• Question: What do you feel has been the most important breakthrough within the mental health section to science?

    Asked by anon-216051 to Robert, Olly, Nicola, Jasmin, Dennis, Caroline on 15 Jun 2019.
    • Photo: Caroline Brett

      Caroline Brett answered on 15 Jun 2019:

      I don’t think there has been any one breakthrough that has made the difference within mental health, but certainly there have been some important smaller breakthroughs that have made a difference to our understanding and treatment of mental health. The development of brain imaging techniques helped our understanding of the human brain and how it works. The discovery of anti-depressant drugs and the development of cognitive therapy revolutionised how we treat depression and other mental health conditions. We’ve come a long way since the days of lobotomies and institutionalisation but there is still a lot to learn!

    • Photo: Dennis Relojo-Howell

      Dennis Relojo-Howell answered on 15 Jun 2019:

      I’ll be a bit biased. 🙂 I’d say digital technology. I’m a mental health blogger. I’d say the internet has allowed to create conversations about mental health. Also, there are now mental health apps. (https://www.nhs.uk/apps-library/category/mental-health/). Thirty years ago, digital technology was not yet available. So it’ll be exciting to see what else we’ll see in the future about digital technology and mental health. But of course, it also digital technology that is responsible to mental health issues. For example, the effect of social media.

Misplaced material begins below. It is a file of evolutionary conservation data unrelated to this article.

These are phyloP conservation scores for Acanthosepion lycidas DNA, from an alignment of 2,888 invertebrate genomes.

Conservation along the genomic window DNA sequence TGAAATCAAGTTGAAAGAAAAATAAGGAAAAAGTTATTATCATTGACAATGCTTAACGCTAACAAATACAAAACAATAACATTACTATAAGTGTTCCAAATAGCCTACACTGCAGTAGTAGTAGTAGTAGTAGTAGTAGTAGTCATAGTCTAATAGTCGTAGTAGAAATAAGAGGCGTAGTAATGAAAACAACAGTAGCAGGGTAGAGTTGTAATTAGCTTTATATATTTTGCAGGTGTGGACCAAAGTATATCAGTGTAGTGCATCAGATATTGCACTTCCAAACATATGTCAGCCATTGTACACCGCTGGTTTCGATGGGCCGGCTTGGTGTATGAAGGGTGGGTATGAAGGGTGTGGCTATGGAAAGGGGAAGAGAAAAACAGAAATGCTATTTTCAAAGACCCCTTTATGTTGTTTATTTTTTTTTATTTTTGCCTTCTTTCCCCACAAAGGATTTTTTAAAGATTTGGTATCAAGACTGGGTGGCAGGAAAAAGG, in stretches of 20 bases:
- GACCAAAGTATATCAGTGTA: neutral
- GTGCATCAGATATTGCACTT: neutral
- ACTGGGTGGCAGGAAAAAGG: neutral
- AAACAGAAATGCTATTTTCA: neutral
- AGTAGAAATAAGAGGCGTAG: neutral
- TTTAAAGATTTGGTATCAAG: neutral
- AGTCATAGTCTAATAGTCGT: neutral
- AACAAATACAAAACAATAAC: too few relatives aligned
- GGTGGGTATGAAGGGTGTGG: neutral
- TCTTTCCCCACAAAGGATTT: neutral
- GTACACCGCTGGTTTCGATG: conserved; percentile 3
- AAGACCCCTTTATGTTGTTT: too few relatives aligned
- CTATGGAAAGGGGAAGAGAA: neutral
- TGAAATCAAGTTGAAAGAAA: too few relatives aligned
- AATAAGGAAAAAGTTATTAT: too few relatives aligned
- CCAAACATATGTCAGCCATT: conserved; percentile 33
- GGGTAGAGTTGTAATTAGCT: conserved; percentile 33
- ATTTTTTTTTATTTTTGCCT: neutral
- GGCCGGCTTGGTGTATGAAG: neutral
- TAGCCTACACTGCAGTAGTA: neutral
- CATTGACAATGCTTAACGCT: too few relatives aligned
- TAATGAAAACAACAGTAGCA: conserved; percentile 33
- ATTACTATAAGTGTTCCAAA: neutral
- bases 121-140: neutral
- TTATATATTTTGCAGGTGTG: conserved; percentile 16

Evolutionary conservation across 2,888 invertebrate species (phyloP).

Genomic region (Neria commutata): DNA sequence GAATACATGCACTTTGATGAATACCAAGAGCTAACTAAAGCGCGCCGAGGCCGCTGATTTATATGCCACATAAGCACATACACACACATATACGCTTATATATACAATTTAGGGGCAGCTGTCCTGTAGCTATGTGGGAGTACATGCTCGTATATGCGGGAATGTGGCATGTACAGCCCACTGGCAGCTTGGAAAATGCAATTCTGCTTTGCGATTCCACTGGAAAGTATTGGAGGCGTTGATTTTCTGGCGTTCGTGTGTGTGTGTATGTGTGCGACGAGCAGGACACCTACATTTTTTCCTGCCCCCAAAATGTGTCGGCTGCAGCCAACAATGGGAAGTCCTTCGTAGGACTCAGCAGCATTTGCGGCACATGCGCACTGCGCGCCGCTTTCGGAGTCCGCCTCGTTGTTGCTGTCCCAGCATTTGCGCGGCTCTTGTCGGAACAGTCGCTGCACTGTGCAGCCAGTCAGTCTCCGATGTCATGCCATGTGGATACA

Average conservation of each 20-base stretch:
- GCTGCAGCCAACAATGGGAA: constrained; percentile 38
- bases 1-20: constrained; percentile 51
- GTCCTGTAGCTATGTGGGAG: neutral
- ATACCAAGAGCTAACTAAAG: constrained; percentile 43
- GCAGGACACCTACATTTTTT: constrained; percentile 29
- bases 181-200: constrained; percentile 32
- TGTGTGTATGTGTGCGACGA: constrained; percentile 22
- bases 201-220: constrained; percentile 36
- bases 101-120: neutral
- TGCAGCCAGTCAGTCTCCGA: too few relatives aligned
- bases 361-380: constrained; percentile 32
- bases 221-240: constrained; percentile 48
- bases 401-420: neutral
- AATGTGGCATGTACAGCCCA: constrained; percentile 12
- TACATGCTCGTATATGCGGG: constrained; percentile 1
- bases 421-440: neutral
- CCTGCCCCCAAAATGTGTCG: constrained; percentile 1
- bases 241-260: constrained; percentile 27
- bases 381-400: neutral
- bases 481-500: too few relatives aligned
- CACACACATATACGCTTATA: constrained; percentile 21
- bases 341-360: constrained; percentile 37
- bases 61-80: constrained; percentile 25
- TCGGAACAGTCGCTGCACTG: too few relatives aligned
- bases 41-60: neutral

• Photo: Nicola Johnstone

      Nicola Johnstone answered on 16 Jun 2019:

      For me this is understanding the links between physical and mental health in society. The people around you shape who you are and how you live and have a big impact on you health.

    • Photo: Robert Dempsey

      Robert Dempsey answered on 17 Jun 2019:

      For me, it is change to viewing mental health as lying on a continuum (where we are all located) rather than seeing mental health issues as being ‘abnormal’. This change is still on-going and a lot of people still view mental health diagnoses as abnormal and the potential stigma this may put on those who are struggling with their mental health. There’s also a move away from just focusing on a diagnosis (e.g. schizophrenia) towards viewing the different symptoms someone is experiencing (a more ‘symptom-focused’ approach), which I think will help to put the focus on the person and not the diagnostic label.

      In terms of research, technology and computing power is definitely making a massive impact. It is much easier (and quicker) to run complex statistics on a computer which means we can model very complex relationships between the factors which lead to good/poor mental health. Brain imaging technologies have improved radically which means we can better understand the potential brain-based nature of mental health experiences.

    • Photo: Jasmin Moon

      Jasmin Moon answered on 17 Jun 2019:

      This isn’t necessarily a ‘breakthrough’ but the fairly recent inclusion of mindfulness and relaxation techniques in mental health treatment is something I see as an important development.
      Previously, treatment and therapy was about trying to change how we think and feel, however, things have moved to more of an acceptance that mental health can change a lot within a person and sometimes we just need to understand and accept the way we are feeling and try to focus on the present moment rather than dissecting everything that’s going on in our mind. There are lots of mindfulness videos on YouTube if you are interested in finding out more.

    • Photo: Oliver Clabburn

      Oliver Clabburn answered on 17 Jun 2019:

      I think the recent (perhaps not to recent) shift in acceptance and ability to talk about mental health. While there is still an element of taboo about mental health, it’s certainly better than it once was.